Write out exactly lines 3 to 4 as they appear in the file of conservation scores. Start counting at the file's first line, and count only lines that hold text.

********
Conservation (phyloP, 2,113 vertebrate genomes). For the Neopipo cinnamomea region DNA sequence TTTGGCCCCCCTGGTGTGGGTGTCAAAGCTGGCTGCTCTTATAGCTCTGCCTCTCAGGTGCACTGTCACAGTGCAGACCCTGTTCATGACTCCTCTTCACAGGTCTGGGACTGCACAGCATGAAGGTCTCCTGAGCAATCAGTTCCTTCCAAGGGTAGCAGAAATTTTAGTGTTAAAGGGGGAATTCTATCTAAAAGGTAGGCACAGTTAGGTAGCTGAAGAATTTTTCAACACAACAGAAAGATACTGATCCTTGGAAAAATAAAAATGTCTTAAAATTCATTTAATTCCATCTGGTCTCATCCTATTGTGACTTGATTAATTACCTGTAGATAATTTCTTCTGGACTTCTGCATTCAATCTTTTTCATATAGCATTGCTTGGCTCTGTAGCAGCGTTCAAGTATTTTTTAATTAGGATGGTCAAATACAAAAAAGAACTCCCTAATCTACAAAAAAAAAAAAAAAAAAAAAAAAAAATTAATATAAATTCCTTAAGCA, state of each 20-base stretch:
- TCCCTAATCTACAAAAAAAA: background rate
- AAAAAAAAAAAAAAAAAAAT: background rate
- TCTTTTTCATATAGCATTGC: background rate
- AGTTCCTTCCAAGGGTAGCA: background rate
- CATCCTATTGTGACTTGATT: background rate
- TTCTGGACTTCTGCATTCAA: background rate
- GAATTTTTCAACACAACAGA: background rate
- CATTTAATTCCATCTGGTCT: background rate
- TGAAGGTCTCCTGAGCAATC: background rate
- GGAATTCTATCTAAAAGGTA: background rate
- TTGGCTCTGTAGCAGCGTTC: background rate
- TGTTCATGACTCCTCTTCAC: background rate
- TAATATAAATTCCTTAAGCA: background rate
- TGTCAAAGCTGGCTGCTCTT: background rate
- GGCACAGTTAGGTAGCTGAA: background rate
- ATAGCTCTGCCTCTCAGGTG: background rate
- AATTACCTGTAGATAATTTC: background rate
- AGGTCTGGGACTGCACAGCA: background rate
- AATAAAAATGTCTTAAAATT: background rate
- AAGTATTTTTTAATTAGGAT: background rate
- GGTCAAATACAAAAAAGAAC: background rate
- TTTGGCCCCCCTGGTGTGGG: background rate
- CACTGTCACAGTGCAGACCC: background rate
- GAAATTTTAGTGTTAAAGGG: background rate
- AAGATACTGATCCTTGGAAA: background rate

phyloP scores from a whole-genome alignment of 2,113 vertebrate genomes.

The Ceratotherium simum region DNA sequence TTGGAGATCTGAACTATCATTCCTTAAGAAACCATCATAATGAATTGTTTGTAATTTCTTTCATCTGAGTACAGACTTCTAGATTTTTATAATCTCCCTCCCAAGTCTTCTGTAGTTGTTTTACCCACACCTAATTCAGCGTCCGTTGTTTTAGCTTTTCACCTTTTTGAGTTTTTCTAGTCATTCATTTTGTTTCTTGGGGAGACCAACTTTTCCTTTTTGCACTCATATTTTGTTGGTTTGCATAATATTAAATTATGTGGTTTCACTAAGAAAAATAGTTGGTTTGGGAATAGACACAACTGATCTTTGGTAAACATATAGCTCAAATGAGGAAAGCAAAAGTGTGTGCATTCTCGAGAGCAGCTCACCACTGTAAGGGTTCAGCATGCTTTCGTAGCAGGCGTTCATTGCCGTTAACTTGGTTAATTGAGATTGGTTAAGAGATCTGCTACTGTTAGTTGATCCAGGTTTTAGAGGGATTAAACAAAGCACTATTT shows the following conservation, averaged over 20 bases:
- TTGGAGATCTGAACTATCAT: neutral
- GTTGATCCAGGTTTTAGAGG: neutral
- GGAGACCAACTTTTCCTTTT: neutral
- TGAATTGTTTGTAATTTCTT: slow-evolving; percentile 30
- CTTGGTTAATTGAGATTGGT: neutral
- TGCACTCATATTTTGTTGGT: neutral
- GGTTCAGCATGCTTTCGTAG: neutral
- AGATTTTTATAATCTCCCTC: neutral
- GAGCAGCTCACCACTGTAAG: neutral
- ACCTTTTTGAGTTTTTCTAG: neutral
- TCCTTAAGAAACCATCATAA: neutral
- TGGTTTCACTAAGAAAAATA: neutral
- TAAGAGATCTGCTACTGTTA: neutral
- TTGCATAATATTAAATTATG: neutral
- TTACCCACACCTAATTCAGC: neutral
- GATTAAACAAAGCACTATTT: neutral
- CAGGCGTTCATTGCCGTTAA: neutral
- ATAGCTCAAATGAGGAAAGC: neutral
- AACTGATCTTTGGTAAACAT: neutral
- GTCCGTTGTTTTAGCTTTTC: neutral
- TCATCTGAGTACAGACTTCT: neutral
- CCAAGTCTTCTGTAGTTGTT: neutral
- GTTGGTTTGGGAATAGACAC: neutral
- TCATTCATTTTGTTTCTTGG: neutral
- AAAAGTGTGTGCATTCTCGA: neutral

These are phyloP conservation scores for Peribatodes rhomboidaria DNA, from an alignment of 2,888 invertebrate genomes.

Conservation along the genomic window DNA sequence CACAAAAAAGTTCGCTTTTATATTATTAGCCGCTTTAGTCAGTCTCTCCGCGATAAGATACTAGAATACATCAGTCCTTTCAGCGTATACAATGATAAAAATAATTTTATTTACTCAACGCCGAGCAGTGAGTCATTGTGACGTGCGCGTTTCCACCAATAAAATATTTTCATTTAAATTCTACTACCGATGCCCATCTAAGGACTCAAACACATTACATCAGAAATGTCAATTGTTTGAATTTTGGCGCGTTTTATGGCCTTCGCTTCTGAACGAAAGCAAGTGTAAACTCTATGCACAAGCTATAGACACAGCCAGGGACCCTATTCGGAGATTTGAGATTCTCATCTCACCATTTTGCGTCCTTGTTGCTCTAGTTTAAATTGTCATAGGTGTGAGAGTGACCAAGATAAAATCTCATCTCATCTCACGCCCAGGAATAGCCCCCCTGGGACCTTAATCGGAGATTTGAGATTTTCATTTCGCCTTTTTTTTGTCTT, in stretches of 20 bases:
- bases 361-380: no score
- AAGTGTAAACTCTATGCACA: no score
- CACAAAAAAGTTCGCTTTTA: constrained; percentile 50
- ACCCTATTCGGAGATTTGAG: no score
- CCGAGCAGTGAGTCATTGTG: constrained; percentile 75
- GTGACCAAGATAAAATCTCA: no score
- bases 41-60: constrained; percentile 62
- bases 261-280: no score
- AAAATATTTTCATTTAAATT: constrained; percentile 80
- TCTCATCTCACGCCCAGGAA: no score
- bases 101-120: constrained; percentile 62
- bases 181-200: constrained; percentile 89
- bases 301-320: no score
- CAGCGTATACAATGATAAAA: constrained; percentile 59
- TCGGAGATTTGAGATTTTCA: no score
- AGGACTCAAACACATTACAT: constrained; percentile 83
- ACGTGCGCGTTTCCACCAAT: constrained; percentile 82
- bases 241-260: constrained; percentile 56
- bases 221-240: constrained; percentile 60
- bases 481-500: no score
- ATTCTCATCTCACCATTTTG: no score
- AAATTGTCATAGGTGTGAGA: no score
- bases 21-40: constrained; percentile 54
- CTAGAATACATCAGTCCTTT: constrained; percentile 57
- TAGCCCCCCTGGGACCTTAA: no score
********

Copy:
- AAAAAAAAAAAAAAAAAAAT: background rate
- TCTTTTTCATATAGCATTGC: background rate